13. 13.
    Dorin, A. (2005). A co-evolutionary epidemiological model for artificial life and death. In Capcarrère, M.S., Freitas, A.A., Bentley, P.J., Johnson, C.G., Timmis, J., eds.: Advances in Artificial Life, 8th European Conference, ECAL. Lecture Notes in Computer Science. Springer, 775–784Google Scholar
  14. 14.
    Dahlstedt, P. (1999). Living melodies: Coevolution of sonic communication. In Dorin, A., McCormack, J., eds.: First Iteration, CEMA. Melbourne, 56–66Google Scholar
  15. 15.
    Berry, R., Rungsarityotin, W., Dorin, A., Dahlstedt, P., Haw, C. (2001). Unfinished symphonies – songs of 3.5 worlds. In: Workshop on Artificial Life Models for Musical Applications, Sixth European Conference on Artificial Life, Editoriale Bios. Prague, Czech Republic, 51–64Google Scholar
  16. 16.
    Sommerer, C., Mignonneau, L. (1999). VERBARIUM and LIFE SPACIES: Creating a visual language by transcoding text into form on the internet. In: VL ’99: Proceedings of the IEEE Symposium on Visual Languages. Washington, DC, USA. IEEE Computer Society, 90–95Google Scholar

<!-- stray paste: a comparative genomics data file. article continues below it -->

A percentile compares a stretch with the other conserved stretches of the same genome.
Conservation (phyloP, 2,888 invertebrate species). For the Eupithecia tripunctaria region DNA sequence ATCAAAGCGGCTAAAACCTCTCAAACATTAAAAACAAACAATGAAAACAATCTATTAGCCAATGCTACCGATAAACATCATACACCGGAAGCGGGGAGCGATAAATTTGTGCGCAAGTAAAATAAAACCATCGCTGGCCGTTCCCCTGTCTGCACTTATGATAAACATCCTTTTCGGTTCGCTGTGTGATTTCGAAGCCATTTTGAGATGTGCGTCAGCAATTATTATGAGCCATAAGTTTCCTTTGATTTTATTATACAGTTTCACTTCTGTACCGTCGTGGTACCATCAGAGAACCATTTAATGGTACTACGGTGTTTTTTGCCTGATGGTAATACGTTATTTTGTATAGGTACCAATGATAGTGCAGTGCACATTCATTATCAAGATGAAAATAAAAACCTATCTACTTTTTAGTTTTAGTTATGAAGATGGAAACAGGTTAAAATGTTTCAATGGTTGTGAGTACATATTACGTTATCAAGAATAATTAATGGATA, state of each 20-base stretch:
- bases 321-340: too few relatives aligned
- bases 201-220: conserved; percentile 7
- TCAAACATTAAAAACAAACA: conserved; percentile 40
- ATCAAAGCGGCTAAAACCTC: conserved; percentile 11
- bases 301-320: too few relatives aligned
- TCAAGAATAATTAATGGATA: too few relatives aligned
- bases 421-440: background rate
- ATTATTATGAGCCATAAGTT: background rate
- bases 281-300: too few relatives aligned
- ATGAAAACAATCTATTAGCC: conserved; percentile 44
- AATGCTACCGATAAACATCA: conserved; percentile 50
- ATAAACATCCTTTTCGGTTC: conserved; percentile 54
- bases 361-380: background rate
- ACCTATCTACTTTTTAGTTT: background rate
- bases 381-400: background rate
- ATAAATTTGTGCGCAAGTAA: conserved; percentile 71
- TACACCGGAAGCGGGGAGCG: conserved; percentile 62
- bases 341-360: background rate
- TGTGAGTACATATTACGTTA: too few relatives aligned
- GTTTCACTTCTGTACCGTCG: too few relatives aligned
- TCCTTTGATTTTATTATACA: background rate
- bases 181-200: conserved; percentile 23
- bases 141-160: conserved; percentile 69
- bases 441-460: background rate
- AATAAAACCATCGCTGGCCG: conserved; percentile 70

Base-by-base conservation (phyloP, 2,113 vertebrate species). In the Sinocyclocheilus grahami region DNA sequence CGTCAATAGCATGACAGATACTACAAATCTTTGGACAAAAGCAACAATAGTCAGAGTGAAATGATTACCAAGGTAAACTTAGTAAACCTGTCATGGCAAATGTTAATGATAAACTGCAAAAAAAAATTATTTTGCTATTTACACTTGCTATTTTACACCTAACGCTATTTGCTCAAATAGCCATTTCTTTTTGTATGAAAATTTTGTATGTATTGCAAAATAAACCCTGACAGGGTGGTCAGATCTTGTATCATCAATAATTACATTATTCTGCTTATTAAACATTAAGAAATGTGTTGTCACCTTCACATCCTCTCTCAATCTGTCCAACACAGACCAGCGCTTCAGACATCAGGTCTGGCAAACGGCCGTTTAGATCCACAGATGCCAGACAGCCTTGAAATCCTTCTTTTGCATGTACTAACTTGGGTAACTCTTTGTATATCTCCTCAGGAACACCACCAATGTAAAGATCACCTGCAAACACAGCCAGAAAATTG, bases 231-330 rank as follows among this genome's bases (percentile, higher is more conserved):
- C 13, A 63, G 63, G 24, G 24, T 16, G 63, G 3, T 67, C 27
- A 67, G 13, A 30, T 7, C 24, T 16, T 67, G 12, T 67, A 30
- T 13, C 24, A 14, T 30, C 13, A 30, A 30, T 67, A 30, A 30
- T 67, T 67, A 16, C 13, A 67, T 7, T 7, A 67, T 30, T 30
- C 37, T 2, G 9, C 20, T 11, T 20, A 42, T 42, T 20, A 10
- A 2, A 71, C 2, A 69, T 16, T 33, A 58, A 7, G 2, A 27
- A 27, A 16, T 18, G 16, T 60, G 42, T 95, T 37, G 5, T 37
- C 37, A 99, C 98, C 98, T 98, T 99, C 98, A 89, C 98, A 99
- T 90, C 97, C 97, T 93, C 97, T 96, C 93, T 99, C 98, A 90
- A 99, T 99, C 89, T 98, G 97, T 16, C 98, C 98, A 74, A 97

17. 17.
    Taylor, T. (2002). Creativity in evolution: individuals, interactions, and environments. In Bentley, P., Corne, D., eds.: Creative Evolutionary Systems. Morgan Kaufmann Publishers Inc.. San Francisco, CA, USA, 79–108Google Scholar
  18. 18.
    Dawkins, R. (1987). The Blind Watchmaker. W.W. Norton & Co. New YorkGoogle Scholar
  19. 19.
    Pargellis, A.N. (2000). Digital life behavior in the amoeba world. Artif. Life, 7(1): 63–75CrossRefGoogle Scholar
  20. 20.
    Todd, S., Latham, W. (1992). Evolutionary Art and Computers. Academic Press. San DiegoMATHGoogle Scholar

Copyright information

© Springer-Verlag Berlin Heidelberg 2008

Authors and Affiliations

  • Alan Dorin
    • 1
  1. 1.Centre for Electronic Media ArtFaculty of Information Technology, Monash UniversityClaytonAustralia 3800

Personalised recommendations